Another idea that really fascinated me as a child
was that an entire galaxy could be contained
within a single marble.
And so over here,
each book and each world
becomes a little marble
that I drag in
to this magical device within the device.
And it opens up a map.
All along, all fantasy books have always had maps,
but these maps have been static.
This is a map that grows and glows
and becomes your navigation for the rest of the book.
It reveals itself to you at certain points in the book as well.
So I'm just going to enter in.
Another thing that's actually really important to me
is creating content that is Indian
and yet very contemporary.
Over here, these are the Apsaras.
So we've all heard about fairies and we've all heard about nymphs,
but how many people outside of India
know about their Indian counterparts, the Apsaras?
These poor Apsaras have been trapped inside Indra's chambers for thousands of years
in an old and musty book.
And so we're bringing them back
in a contemporary story for children.
And a story that actually deals with new issues
like the environmental crisis.
Speaking of the environmental crisis,
I think a big problem has been in the last 10 years
is that children have been locked inside their rooms,
glued to their PCs, they haven't been able to get out.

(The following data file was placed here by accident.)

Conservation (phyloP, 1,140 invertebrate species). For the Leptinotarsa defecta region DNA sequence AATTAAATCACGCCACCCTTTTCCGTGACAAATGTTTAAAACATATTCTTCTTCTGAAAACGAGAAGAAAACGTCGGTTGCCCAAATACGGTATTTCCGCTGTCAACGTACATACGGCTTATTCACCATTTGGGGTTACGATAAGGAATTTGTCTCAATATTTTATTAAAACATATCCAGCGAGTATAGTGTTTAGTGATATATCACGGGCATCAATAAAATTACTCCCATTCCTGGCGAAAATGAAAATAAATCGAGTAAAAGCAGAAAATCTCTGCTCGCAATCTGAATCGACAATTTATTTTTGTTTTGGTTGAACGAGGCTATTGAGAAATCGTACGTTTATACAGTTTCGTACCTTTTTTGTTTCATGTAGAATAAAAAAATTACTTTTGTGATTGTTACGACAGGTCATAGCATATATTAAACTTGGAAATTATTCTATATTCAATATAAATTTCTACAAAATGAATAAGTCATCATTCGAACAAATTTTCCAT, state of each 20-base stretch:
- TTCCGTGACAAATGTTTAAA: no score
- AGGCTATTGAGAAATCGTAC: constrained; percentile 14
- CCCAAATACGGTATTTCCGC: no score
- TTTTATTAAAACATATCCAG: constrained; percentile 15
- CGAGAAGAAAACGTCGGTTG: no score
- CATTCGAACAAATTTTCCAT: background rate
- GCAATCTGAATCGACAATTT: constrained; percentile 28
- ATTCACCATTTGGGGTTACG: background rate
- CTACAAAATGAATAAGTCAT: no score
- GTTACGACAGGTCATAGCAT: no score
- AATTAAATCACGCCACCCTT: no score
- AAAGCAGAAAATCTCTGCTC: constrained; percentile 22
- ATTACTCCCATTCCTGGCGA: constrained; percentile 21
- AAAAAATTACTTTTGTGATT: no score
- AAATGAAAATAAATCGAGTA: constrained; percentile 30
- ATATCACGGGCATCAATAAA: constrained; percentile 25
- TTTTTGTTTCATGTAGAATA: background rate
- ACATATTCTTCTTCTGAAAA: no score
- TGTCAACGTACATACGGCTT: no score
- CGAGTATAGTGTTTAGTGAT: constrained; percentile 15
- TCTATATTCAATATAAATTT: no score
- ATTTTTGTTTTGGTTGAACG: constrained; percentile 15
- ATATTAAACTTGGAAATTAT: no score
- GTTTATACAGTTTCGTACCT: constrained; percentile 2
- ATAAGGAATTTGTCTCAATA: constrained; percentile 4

But now with mobile technology,
we can actually take our children outside into the natural world
with their technology.
One of the interactions in the book
is that you're sent off on this quest
where you need to go outside,
take out your camera on the iPad
and collect pictures of different natural objects.
When I was a child, I had multiple collections
of sticks and stones and pebbles and shells.
And somehow kids don't do that anymore.
So in bringing back this childhood ritual,
you need to go out
and, in one chapter, take a picture of a flower
and then tag it.
In another chapter, you need to take a picture of a piece of bark
and then tag that.
And what happens
is that you actually create a digital collection of photographs
that you can then put up online.
A child in London puts up a picture of a fox
and says, "Oh, I saw a fox today."
A child in India says, "I saw a monkey today."
And it creates this kind of social network
around a collection of digital photographs
that you've actually taken.
In the possibilities of linking together
magic, the earth and technology,
there are multiple possibilities.
In the next book, we plan on having an interaction
where you take your iPad out with the video on
and through augmented reality,
you see this layer of animated pixies
appear on a houseplant that's outside your house.
At one point, your screen is filled up with leaves.
And so you need to make the sound of wind and blow them away
and read the rest of the book.
We're moving, we're all moving here,
to a world where the forces of nature
come closer together to technology,
and magic and technology can come closer together.
We're harnessing energy from the sun.
We're bringing our children and ourselves
closer to the natural world
and that magic and joy
and childhood love that we had
through the simple medium of a story.